• - Barnes & Noble.com reserves the right not to post any review -- particularly those that do not follow the terms and conditions of these Rules. Barnes & Noble.com also reserves the right to remove any review at any time without notice.
  • - See Terms of Use for other conditions and disclaimers.
Search for Products You'd Like to Recommend

Recommend other products that relate to your review. Just search for them below and share!

Create a Pen Name

Your Pen Name is your unique identity on BN.com. It will appear on the reviews you write and other website activities. Your Pen Name cannot be edited, changed or deleted once submitted.

 
Your Pen Name can be any combination of alphanumeric characters (plus - and _), and must be at least two characters long.

Continue Anonymously
Sort by: Showing all of 8 Customer Reviews
  • Posted May 28, 2010

    more from this reviewer

    I Also Recommend:

    "A bizarre plot with a twist of twentieth century American history"

    Written by Bernie Weisz Historian/Vietnam War Pembroke Pines, Florida U.S.A. contact:BernWei1@aol.com

    Being a historian specializing in America involvement in Vietnam, I tried to take a break in reading nonfiction by delving into Robert Stone's "Dog Soldiers". Seeing Denzil Washington in the recent movie hit "American Gangster" piqued my curiosity in this novel. Besides, I needed a break from constantly reading nonfiction. Reading a novel allows the reader to absorb without constant attention to detail and historical connection. It is also proven to bring up one's reading speed. Thinking topics such as the Vietnam War, the heroin trade that existed during the Vietnam Conflict and CIA complicity in the trade I was expecting an exciting yarn. Regrettably, I was disappointed. I found the characters, in particular "John Converse and his wife, Marge", to be burnt-out losers. You can read other reviews to get an idea of what the plot is about, so without being a "plot-spoiler", I felt that with all the drugged-out corruptness, the infidelity of the protagonist's wife, the illogical decisions made by people bent on profiting by the sale of heroin, this book was a waste of time to read. In trying to get any connection to reality, there was the part early in the story where "Converse", the protagonist, justifies smuggling a couple of kilos from Vietnam into the U.S. by what follows. Stone wrote:"The last moral objection (to smuggling heroin) that Converse experienced in the traditional manner had been his reaction to the Great Elephant Zap of the previous year. That winter, the Military Advisory Command, Vietnam, had decided that elephants were enemy agents bevause the NVA used them to carry things, and there ensued a scene worthy of the Ramayana. Many-armed, hundred-headed MACV had sent forth steel-bodied flying insects (helicopter gunships) to destroy his enemies, the elephants. All over the country, whooping sweating gunners descended from the cloud cover to stampede the herds and mow them down with 7.62 millimeter machine guns. The Great Elephant Zap had been too much and had disgusted everyone. Even the chopper crews who remembered the day as one of insane exhileration had been somewhat appalled. There was a feeling that there were limits. And as for dope, Converse thought, and addicts-if the world is going to contain elephants pursued by flying men, people are just naturally going to want to get high. So there, Converse thought, that's the way it's done. He had confronted a moral objection and overridden it". Obvoiusly, this twisted analogy to justify selling heroin made as little sense to me as the end of the story (what happens to the heroin and the people smuggling it). I need a story that has a semblence of logic, reality and historical connectedness, an attribute I felt "Dog Soldiers" lacked.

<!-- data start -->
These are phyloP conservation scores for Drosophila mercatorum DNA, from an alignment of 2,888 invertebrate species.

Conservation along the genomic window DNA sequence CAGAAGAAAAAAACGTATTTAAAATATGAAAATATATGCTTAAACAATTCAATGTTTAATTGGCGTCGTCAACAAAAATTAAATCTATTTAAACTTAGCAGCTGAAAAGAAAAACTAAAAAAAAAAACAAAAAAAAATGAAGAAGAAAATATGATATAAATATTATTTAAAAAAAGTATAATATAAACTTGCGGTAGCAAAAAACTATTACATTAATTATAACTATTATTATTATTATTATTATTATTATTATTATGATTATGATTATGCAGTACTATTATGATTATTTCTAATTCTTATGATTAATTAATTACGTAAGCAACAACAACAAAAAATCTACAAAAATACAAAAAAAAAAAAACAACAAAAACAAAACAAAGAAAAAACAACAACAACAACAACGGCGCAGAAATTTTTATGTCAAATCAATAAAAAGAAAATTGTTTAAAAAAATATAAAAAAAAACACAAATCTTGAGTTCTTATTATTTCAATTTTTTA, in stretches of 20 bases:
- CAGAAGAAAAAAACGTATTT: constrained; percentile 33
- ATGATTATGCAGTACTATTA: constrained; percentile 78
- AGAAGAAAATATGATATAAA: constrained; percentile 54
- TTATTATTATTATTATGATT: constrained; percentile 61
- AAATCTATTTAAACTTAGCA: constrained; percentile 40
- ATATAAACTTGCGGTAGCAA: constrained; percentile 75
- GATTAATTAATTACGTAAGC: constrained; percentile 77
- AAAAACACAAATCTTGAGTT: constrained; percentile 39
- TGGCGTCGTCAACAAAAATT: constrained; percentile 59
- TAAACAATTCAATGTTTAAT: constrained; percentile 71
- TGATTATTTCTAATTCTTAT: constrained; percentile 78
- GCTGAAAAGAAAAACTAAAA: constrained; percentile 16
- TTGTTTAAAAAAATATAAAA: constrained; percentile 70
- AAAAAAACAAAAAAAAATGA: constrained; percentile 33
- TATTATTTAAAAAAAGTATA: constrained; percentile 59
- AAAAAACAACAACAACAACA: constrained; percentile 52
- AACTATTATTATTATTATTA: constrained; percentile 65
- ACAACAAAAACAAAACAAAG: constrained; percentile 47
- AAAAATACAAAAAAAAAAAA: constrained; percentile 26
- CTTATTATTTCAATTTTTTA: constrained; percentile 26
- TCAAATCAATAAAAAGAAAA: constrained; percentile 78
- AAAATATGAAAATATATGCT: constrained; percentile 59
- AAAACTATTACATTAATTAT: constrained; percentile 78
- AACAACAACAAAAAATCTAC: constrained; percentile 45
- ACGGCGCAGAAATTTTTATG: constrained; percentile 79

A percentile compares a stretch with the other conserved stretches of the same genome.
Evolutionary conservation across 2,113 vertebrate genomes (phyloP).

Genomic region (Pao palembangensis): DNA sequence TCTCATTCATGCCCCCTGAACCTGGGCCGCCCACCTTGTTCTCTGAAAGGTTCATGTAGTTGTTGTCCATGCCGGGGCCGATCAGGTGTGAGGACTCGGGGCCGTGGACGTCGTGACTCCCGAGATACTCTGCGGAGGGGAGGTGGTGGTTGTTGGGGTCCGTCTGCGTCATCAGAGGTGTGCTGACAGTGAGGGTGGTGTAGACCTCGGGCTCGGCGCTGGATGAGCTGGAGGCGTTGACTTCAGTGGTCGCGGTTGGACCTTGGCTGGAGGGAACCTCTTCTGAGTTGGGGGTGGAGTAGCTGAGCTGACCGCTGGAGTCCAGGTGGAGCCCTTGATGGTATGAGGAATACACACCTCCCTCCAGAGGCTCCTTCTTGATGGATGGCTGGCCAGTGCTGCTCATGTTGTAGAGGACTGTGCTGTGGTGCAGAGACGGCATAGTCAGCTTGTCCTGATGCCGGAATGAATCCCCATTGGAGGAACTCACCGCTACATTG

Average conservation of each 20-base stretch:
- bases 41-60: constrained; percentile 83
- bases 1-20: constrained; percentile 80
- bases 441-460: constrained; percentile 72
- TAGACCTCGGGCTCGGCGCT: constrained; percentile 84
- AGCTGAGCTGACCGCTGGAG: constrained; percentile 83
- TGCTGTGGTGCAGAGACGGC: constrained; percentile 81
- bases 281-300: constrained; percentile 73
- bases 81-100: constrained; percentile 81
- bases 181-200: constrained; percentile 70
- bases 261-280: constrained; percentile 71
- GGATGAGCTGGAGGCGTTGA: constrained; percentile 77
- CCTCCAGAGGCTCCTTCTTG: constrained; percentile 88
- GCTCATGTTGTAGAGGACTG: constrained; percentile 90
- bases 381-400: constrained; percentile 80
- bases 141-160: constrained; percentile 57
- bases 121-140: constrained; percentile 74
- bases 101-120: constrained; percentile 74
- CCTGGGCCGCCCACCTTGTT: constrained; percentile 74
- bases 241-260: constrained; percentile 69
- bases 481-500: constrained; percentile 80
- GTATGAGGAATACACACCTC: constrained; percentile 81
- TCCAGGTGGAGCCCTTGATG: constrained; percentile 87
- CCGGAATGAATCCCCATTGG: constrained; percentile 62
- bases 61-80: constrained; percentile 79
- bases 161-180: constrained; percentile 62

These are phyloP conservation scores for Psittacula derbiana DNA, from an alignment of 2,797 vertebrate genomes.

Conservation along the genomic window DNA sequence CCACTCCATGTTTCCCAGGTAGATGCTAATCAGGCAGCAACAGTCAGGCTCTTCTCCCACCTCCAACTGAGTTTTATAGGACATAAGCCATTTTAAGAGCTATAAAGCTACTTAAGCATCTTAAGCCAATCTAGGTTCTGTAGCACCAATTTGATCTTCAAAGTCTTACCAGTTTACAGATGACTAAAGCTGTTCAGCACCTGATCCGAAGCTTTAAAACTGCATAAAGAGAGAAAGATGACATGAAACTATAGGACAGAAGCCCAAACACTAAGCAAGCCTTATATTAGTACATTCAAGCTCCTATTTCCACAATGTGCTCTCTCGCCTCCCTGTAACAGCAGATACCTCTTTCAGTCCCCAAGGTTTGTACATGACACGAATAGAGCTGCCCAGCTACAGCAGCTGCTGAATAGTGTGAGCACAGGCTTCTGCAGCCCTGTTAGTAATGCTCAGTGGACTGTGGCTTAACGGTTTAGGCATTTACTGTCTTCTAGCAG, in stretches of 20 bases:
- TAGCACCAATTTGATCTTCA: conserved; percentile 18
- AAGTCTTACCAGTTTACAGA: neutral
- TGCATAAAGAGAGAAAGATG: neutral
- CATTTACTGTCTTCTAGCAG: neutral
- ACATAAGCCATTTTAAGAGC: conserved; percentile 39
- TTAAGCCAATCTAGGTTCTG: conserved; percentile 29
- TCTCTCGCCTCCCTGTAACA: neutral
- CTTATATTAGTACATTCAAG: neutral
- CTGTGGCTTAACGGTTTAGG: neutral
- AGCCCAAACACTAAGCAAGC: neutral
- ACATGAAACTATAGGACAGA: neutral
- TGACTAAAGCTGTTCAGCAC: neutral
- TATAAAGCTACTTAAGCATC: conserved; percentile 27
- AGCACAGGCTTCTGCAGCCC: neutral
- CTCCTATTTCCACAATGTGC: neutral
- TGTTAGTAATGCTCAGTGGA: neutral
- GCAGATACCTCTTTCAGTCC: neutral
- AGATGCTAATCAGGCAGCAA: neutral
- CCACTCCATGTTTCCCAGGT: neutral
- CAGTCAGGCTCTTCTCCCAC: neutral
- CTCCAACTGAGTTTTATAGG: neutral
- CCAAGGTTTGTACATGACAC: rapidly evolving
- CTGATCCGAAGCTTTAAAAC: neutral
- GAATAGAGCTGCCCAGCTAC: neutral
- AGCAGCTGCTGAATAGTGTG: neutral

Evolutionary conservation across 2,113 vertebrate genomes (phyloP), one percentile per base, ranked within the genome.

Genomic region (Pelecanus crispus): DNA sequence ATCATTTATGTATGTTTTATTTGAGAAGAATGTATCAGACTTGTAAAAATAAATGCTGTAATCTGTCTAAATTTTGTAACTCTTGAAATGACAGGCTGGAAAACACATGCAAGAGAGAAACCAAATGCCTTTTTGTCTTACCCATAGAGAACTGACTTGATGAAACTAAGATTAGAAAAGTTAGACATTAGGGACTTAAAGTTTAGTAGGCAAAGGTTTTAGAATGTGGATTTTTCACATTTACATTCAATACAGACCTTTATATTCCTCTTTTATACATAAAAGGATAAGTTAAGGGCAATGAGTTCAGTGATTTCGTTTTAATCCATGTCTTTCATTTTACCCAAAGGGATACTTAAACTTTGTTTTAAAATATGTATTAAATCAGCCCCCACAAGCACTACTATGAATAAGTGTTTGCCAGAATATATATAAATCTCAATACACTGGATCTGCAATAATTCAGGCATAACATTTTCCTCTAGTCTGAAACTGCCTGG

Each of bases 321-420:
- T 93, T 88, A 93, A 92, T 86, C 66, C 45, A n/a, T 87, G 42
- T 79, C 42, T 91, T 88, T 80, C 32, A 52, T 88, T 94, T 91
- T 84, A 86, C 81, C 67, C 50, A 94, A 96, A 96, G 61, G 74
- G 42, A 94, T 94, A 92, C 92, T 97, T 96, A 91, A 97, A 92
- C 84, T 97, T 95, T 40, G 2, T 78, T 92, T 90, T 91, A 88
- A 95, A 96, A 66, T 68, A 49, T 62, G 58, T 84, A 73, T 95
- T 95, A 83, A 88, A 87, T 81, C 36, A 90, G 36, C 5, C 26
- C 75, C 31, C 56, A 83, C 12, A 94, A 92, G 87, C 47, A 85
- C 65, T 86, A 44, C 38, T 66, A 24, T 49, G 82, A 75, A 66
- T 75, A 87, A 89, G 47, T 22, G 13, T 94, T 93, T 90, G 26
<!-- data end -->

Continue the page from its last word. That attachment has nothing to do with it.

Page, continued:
3 out of 4 people found this review helpful.

    Was this review helpful? Yes  No   Report this review
  • Anonymous

    Posted September 14, 2012

    Riveting.

    A great read. An intelligent version of "Savages."

    1 out of 2 people found this review helpful.

    Was this review helpful? Yes  No   Report this review
  • Anonymous

    Posted November 1, 2013

    Charm

    "Visit the Underdogs book" she replies

    Was this review helpful? Yes  No   Report this review
  • Anonymous

    Posted October 19, 2013

    Ok

    Percy jackson ligjting thief

    Was this review helpful? Yes  No   Report this review
  • Anonymous

    Posted March 13, 2011

    No text was provided for this review.

  • Anonymous

    Posted February 6, 2011

    No text was provided for this review.

  • Anonymous

    Posted April 13, 2012

    No text was provided for this review.

  • Anonymous

    Posted June 5, 2011

    No text was provided for this review.

Sort by: Showing all of 8 Customer Reviews

If you find inappropriate content, please report it to Barnes & Noble
Why is this product inappropriate?
Comments (optional)